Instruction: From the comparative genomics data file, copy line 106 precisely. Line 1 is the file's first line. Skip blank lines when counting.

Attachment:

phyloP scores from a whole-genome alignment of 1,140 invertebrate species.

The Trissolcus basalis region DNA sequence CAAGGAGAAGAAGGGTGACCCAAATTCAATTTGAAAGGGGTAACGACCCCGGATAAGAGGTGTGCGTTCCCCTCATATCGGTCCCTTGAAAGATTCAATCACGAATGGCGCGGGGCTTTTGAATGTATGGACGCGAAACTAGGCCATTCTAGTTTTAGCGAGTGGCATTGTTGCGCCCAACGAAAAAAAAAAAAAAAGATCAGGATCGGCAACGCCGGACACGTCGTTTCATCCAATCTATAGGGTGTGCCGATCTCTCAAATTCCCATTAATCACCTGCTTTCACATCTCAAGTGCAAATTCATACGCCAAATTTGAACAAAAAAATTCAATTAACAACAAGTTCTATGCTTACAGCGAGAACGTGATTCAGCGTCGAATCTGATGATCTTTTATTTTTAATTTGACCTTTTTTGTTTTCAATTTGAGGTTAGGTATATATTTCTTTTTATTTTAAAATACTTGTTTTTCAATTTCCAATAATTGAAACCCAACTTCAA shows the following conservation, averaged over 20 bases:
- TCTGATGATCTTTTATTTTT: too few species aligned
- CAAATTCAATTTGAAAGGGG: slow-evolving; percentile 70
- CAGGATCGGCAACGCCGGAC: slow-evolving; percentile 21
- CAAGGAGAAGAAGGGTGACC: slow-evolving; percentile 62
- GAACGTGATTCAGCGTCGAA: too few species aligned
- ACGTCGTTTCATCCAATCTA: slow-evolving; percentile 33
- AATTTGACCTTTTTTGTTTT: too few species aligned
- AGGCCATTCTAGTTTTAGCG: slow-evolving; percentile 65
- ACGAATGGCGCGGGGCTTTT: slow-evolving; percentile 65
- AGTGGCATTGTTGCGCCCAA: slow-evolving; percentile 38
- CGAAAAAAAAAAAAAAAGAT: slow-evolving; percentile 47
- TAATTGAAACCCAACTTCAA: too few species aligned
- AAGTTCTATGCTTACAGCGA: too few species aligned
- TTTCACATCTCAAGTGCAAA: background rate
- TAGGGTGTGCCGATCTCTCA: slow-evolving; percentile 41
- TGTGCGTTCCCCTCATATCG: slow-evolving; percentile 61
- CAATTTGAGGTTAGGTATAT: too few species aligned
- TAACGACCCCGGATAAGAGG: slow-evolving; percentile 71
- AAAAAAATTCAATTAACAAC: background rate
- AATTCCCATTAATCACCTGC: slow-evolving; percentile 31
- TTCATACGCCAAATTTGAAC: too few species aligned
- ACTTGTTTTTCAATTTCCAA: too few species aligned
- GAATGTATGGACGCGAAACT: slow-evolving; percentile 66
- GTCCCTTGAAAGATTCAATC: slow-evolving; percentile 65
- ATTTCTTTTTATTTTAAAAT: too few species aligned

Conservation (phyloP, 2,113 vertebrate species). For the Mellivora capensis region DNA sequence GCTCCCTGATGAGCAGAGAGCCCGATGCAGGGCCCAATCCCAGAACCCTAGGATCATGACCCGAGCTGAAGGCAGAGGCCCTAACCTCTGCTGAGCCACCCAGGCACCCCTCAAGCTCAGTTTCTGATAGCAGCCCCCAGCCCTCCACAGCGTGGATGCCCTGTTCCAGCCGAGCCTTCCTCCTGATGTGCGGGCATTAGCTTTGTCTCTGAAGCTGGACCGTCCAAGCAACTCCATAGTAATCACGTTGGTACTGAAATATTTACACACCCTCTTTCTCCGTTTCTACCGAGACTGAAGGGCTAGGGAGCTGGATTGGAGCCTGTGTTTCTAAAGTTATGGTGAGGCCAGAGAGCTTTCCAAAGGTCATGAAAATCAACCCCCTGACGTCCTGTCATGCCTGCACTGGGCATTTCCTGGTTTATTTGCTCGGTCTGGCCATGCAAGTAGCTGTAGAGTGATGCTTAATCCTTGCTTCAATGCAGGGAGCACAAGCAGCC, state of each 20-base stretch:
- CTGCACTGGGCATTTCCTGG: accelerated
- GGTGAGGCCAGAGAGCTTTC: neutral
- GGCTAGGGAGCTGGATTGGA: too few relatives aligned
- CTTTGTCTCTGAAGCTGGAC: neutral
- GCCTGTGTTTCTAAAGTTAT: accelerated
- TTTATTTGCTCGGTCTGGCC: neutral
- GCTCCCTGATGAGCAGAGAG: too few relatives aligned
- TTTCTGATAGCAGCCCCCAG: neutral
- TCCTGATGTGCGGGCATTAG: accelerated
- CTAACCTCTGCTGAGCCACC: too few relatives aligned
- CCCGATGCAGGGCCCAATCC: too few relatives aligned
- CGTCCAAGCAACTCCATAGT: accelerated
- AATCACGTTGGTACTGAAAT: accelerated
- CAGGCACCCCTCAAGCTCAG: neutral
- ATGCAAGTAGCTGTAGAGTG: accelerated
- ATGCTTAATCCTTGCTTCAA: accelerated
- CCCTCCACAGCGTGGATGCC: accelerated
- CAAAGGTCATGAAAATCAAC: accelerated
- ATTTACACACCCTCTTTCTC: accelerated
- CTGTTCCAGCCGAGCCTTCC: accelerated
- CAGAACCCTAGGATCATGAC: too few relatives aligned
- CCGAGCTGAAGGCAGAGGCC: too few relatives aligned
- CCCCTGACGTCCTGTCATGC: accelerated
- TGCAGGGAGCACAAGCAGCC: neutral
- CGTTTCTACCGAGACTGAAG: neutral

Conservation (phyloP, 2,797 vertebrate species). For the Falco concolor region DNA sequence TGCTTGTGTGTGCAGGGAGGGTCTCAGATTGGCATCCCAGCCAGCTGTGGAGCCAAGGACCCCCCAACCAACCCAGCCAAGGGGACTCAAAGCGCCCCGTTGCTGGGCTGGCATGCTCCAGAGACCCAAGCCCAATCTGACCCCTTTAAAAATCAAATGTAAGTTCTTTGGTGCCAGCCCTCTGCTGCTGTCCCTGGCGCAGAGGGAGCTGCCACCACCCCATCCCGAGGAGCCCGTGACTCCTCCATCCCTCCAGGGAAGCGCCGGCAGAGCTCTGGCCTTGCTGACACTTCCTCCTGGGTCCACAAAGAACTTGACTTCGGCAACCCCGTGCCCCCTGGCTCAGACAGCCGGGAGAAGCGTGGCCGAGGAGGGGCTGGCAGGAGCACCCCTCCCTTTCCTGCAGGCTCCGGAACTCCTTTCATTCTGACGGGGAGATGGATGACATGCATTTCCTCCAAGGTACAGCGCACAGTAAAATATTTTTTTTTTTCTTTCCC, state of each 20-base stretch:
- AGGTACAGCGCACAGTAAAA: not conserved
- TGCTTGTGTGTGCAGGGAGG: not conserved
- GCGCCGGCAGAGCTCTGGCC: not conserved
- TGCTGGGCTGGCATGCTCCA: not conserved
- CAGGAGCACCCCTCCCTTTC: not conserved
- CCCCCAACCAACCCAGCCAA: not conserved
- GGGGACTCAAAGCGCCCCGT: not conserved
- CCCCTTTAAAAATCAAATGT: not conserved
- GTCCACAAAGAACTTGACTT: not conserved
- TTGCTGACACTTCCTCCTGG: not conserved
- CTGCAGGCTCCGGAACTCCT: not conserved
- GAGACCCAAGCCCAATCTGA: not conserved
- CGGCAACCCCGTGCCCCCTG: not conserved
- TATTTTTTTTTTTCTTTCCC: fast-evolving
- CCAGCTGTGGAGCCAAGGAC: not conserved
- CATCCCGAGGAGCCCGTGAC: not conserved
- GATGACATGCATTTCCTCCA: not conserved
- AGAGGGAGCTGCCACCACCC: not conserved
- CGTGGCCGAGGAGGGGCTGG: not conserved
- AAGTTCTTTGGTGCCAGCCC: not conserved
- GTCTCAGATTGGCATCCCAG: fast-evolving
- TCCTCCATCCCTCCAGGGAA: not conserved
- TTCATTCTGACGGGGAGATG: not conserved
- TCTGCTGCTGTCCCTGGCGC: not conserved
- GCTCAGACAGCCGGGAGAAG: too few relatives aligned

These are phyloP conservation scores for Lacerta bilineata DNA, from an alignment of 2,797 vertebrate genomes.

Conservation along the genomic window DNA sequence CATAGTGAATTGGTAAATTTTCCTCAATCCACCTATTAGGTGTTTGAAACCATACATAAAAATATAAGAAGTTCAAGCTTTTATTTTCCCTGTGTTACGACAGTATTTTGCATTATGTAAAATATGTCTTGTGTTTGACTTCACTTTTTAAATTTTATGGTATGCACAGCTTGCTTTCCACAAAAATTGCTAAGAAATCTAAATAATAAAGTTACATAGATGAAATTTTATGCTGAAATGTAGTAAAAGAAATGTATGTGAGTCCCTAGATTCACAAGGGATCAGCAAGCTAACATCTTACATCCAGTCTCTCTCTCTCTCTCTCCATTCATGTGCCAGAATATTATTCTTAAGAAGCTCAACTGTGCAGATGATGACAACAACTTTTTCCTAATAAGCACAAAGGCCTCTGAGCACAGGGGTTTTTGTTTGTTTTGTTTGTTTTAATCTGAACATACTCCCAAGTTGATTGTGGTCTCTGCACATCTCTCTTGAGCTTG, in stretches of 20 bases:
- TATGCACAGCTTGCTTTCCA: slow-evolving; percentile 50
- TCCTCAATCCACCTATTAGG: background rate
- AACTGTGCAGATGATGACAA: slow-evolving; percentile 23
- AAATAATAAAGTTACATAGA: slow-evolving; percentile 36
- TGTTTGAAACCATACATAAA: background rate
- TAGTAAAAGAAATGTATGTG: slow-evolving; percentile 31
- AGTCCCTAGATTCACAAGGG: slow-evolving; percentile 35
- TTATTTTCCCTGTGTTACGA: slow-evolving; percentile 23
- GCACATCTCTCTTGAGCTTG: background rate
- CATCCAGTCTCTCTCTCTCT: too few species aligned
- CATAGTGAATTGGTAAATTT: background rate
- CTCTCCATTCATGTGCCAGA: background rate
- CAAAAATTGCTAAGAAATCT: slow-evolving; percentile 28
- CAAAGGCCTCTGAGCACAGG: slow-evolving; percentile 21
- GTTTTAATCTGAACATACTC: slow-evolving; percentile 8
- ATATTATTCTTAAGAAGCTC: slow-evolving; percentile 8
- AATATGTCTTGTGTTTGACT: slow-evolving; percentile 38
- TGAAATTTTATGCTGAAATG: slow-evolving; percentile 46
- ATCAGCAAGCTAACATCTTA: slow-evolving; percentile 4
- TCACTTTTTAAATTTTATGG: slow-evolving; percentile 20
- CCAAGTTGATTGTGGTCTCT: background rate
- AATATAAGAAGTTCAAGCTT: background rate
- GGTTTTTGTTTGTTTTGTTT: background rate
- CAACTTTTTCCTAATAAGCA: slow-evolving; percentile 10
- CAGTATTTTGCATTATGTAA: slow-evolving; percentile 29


- CAGTATTTTGCATTATGTAA: slow-evolving; percentile 29